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MUSICIAN Born:

Mickey Roker

Granville "Mickey" Roker is an American jazz drummer. Roker was born into extreme poverty in Miami to Granville (Sr.) and Willie Mae Roker. After his mother died (his father never lived with them), when he was only ten, he was taken by his grandmother to live in Philadelphia with his uncle Walter, who gave him his first drum kit and communicated his love of jazz to his nephew. He also introduced the young Roker to the lively jazz scene in Philadelphia, where the great Philly Joe Jones became Roker's idol. Roker learned quickly, and he never stopped playing. In the early 1950s he started to gain recognition as a sensitive and yet hard-driving big-band drummer

ARTICLE: PROFILE

Gigi Gryce

Read "Gigi Gryce" reviewed by AAJ Staff

From the 1995-2003 archive: This article first appeared at All About Jazz in 2002. Gigi Gryce was a special kind of musician--the kind often overlooked by the mainstream jazz world today, but widely respected by those familiar with his all too brief time under the jazz spotlight of the 1950s. More often rated as ...

ARTICLE: INTERVIEW

Michelle Lordi: Career Evolution

Read "Michelle Lordi: Career Evolution" reviewed by R.J. DeLuke

Some artists are blessed to be born into situations where opportunities are at the ready. Education and training are easily obtainable. Maybe they have connections to the professional world, via their lineage or other friends. Even so, it's still up to them to produce and deal with the inevitable vagaries of their choice to pursue music ...

ARTICLE: ALBUM REVIEW

Larry Tamanini: Front & Center

Read "Front & Center" reviewed by Chris M. Slawecki

jny: Philadelphia leaves such deep and wide fingerprints on guitarist Larry Tamanini's Front and Center that he could list the city in its credits. Tamanini emerged on the Philadelphia jazz scene in the late 1990s, studying privately under Philly jazz guitar legends Dennis Sandole and Pat Martino, whose cerebral yet soulful sound sometimes echoes ...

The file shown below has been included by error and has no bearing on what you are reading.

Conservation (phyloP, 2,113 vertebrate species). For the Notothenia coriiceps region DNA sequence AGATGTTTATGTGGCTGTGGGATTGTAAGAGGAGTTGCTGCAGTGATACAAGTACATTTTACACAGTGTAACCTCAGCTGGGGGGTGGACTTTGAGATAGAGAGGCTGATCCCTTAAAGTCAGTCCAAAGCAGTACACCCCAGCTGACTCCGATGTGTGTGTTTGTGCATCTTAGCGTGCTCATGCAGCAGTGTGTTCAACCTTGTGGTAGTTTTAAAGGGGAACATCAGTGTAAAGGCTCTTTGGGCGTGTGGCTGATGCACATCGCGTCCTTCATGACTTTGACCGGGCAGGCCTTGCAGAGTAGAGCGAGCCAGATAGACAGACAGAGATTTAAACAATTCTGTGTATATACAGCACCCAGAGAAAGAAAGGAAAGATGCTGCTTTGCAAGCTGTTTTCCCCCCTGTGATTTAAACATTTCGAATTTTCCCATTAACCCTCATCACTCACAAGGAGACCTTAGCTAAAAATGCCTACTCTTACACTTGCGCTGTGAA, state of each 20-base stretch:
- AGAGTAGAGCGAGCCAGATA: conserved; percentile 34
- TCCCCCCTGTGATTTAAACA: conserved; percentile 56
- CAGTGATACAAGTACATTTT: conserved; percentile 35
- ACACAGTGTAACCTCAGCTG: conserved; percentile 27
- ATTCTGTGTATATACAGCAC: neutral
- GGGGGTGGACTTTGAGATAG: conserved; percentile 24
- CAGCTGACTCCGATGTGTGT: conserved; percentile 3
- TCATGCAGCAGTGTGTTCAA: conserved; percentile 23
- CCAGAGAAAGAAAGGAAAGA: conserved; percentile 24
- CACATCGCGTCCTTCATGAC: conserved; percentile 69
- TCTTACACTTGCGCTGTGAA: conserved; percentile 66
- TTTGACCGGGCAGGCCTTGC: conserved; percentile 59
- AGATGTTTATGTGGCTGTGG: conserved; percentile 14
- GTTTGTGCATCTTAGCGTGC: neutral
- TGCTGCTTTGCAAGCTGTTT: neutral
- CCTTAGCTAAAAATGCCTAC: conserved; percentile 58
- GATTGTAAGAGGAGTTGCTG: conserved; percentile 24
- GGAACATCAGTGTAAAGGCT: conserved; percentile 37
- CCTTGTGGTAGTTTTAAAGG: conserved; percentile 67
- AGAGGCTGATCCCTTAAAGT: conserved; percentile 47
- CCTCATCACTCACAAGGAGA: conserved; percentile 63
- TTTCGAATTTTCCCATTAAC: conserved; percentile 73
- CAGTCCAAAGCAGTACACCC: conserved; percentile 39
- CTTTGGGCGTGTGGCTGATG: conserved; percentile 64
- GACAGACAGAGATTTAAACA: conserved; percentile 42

ARTICLE: INTERVIEW

Joey DeFrancesco: From Musical Prodigy to Jazz Icon

Read "Joey DeFrancesco: From Musical Prodigy to Jazz Icon" reviewed by Victor L. Schermer

Joey DeFrancesco is a true master of the jazz organ, the one others look up to as the standard bearer, as was his inspirational hero, Jimmy Smith. Arguably, he could be dubbed the Mozart of the jazz organ, since like Mozart, he seemed to have been born with all the music already in him. By four, ...

Take Five with Chuck Redd

Read "Take Five with Chuck Redd" reviewed by Chuck Redd

About Chuck Redd Chuck Redd is an internationally well-known performer on both drums and vibraphone. He began his career when he joined the Charlie Byrd Trio at the age of 21. He also became a member of the Great Guitars (Barney Kessel, Byrd, and Herb Ellis.) To his credit are 25 European tours and six ...

ARTICLE: ALBUM REVIEW

Albert "Tootie" Heath, Ethan Iverson, Ben Street: Philadelphia Beat

Read "Philadelphia Beat" reviewed by Stefano Merighi

Ottant'anni di fragranza sono quelli di Albert “Tootie" Heath, a giudicare dalla qualità del gioco imbastito in trio con il piano di Ethan Iverson ed il contrabbasso di Ben Street, un gioco giunto alla sua terza e più riuscita mano, votato alle regole non scritte della scuola jazzistica di Philadelphia. Un magistero, quello di Heath, plasmato ...

ARTICLE: INTERVIEW

Joanna Pascale: To Tell a Story in Song

Read "Joanna Pascale: To Tell a Story in Song" reviewed by Victor L. Schermer

Among jazz vocalists, there are two main categories: those who belt out a tune with flourish, ornamentation, punctuation, and improvising known as “scat." Ella Fitzgerald is the prime representative of that approach. Then there are those who omit the superfluous, carefully crafting every word and note, bringing out the underlying emotions. Think of Billie Holiday. Joanna ...

NEWS: RECORDING

Dizzy Gillespie in London, 1973

Dizzy Gillespie in London, 1973

In August 1973, the Dizzy Gillespie Quintet went into Ronnie Scott's jazz club in London for a two-week stay. Gillespie was backed by Al Gafa on guitar, Mike Longo on piano, Earl May on electric bass and Mickey Roker on drums. The gig was recorded by the club, one assumes. The results have been issued on ...

ARTICLE: INTERVIEW

Working the Rhythm Section: Tom Lawton, Lee Smith, and Dan Monaghan

Read "Working the Rhythm Section: Tom Lawton, Lee Smith, and Dan Monaghan" reviewed by Victor L. Schermer

As Duke Ellington's standard goes, “It Don't Mean a Thing if it Ain't Got that Swing." The rhythm section (piano, bass, drums, with guitar and percussion sometimes added) is the core of the typical jazz ensemble. They set the frame for the leader, singer, and soloists and contribute their own solos as well. Even though they ...


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